But if you have a desktop computer, you can replace your graphics card with one that dramatically increases frames per second and boosts performance.

Now that you’ve selected all the programs you want to disable on startup, the next time you restart your computer, your system will be much less busy with unnecessary programs.

More about Windows

The Windows 10 graphics settings screen is one of these performance limiting configurations. The main setting is off by default, no matter how powerful your GPU may be, whether you’re running on battery power or plugged in. This is a waste of your expensive high-performance hardware.

This tutorial shows you how to get the most out of your GPU by changing the default graphics setting.

SEE: Checklist: Securing Windows 10 Systems (TechRepublic Premium)

How to increase PC performance and get the most out of your GPU

The easiest way to find the Windows 10 graphics settings screen is to type “graphics settings” into the search box on the desktop and then select the item you want from the search results. However, if you are a menu navigator, the setup screen can be accessed via a link on the Display Settings screen located in System Settings.

When the graphics settings screen (Figure A) appears, change the encrypted setting “Hardware-accelerated GPU scheduling” to On.

Picture A


Changing this setting will allow the GPU to actively participate in the display of the screen content on your Windows 10 or Windows 11 PC. If you have a dedicated AMD or NVIDIA GPU, this can significantly improve the overall performance of the operating system

Please note that after making this setting change, the system must be restarted for the change to take effect. There is also a little-known and rarely used keyboard shortcut that you can use to apply a change without a full system restart.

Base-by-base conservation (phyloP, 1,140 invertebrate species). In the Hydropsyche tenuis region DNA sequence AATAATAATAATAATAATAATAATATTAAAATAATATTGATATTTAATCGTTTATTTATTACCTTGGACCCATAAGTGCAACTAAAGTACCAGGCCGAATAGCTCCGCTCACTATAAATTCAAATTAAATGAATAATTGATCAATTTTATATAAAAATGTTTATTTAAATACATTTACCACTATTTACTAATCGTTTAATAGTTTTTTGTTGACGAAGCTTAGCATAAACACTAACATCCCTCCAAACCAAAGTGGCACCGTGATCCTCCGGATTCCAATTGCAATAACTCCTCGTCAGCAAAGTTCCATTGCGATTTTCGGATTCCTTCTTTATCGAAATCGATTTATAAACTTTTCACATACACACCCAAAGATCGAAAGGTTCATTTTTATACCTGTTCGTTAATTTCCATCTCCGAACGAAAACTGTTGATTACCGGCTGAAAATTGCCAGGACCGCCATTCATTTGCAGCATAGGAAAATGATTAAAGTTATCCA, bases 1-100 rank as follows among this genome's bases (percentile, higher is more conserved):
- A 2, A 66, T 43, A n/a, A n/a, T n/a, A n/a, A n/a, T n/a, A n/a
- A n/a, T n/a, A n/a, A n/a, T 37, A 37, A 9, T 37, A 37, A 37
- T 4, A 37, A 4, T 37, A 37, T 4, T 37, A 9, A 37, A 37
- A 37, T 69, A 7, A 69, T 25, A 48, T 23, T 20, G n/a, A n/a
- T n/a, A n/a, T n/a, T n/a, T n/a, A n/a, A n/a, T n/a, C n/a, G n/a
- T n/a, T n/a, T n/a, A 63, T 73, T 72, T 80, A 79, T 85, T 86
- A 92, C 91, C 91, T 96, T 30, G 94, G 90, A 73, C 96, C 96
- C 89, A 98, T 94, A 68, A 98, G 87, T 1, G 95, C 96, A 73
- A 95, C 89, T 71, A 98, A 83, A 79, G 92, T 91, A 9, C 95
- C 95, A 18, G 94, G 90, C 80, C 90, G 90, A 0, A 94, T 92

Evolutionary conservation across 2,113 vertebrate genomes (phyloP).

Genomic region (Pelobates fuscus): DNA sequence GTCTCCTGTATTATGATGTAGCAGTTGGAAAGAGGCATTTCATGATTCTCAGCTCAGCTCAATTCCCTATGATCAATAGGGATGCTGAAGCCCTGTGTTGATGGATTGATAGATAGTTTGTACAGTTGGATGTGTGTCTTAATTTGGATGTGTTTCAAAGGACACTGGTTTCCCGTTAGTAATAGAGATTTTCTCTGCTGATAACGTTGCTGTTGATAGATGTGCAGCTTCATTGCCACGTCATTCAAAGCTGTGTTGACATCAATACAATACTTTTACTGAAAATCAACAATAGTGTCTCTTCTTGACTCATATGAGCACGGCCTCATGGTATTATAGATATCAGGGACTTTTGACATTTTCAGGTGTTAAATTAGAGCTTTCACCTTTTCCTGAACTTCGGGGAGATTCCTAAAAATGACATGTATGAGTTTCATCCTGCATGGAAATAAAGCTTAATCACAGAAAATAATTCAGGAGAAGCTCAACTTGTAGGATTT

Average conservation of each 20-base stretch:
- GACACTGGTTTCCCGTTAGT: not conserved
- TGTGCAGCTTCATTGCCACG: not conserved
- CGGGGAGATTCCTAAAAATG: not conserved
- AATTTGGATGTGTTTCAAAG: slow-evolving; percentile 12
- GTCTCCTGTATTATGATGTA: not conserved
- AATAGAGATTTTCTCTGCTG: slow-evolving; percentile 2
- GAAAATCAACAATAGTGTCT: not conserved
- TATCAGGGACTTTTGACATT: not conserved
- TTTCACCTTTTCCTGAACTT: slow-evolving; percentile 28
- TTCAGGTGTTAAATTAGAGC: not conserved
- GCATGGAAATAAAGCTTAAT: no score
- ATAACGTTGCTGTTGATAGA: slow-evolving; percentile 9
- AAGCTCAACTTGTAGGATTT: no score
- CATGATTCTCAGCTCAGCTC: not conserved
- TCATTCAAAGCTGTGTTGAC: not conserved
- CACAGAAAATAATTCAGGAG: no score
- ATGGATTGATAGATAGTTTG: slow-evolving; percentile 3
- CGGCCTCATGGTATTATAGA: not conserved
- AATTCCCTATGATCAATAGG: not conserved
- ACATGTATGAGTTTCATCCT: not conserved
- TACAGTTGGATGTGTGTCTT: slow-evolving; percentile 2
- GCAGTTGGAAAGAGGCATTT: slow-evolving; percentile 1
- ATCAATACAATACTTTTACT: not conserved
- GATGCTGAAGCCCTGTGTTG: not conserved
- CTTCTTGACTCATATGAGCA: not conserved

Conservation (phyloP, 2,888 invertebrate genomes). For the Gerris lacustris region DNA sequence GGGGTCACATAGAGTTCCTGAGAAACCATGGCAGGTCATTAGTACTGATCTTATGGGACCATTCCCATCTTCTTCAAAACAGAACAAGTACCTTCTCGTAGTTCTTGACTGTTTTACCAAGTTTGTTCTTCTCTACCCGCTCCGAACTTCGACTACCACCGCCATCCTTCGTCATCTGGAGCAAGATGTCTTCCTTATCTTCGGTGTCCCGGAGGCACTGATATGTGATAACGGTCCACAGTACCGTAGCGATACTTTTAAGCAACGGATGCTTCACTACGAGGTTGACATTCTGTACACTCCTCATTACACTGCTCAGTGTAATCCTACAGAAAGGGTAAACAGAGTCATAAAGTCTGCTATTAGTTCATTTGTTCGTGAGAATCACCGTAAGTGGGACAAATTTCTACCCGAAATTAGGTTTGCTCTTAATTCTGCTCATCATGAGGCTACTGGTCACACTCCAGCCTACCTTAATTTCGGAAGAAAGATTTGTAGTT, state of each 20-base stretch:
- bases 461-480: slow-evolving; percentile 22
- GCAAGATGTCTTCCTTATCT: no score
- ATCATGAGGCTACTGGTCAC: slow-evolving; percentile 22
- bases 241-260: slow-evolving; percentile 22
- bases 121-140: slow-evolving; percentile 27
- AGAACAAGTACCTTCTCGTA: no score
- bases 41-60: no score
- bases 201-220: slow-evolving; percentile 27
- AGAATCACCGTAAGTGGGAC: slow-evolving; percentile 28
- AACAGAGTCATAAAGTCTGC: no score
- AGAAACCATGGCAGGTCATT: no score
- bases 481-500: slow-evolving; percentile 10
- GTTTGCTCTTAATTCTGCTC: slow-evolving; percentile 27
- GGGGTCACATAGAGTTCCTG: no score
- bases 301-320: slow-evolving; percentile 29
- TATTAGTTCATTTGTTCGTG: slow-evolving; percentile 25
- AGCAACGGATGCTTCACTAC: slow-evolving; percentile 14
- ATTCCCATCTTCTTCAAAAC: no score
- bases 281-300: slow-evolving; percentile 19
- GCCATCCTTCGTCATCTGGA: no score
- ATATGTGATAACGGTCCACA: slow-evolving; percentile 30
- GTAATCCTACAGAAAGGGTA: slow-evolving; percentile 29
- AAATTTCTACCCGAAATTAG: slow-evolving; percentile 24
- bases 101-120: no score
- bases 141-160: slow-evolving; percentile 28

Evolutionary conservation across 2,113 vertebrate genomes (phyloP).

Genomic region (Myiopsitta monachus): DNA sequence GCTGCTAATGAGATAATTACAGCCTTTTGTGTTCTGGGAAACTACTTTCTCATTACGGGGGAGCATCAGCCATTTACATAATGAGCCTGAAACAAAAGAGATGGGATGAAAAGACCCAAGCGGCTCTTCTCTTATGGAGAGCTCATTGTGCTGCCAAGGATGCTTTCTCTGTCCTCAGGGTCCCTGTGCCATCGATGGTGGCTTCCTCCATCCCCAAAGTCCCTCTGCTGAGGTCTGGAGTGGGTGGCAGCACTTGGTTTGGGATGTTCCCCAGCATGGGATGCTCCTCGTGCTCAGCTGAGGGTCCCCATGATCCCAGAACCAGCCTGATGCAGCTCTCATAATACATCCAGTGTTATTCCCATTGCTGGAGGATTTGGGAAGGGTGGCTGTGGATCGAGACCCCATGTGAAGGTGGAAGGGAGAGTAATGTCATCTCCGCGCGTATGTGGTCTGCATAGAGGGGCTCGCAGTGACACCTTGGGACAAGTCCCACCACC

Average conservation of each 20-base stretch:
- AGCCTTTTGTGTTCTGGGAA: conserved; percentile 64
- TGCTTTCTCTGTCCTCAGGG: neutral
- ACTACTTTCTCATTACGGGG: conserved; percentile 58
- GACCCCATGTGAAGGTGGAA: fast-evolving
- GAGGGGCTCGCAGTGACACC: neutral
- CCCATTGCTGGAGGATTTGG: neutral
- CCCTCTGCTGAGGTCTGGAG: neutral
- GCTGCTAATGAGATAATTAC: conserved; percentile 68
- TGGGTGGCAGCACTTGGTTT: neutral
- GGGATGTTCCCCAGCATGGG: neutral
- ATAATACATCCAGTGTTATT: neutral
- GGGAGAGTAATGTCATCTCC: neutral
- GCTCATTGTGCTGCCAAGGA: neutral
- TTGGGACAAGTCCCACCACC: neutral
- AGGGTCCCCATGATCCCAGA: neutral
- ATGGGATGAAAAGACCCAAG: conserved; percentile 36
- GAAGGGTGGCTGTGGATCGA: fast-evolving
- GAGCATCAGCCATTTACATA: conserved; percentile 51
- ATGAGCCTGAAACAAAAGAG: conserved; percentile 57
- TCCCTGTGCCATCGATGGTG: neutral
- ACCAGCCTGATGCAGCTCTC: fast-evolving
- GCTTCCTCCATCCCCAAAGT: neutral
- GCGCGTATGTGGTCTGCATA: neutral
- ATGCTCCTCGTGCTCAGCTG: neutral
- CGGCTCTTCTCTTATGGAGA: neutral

The shortcut key combination Win + Ctrl + Shift + B will only reset the graphics subsystem of your Windows PC. When pressed, the screen goes blank for a second or two, then returns with the new configuration setting applied.

After you have set the hardware accelerated GPU schedule to On, you can now use the second section of this screen to specify preferences for specific applications found using the Browse button. We’re using Microsoft Edge in the example shown in Figure B, but you’ll likely choose applications like video editors, CAD programs, databases, or productivity apps like Microsoft Excel and Word.

Picture B


After selecting the application, click the Options button and choose how to optimize the graphics processors. As you can see in Figure C, the default setting is for Windows to decide, which will enable active switching between GPUs depending on actual performance requirements. Choosing a more powerful GPU that will always be active will increase the performance of this application, but will also use more energy for it.

Picture C


If you find these settings are consuming too much battery power, you can restore the default settings. This may be necessary when you are on the go and need to use your laptop on battery power, for example. However, if you’re only using a desktop or only using your laptop while it’s plugged in, it can be worth the effort to increase your performance with an always-on GPU with this simple reconfiguration.

Rate article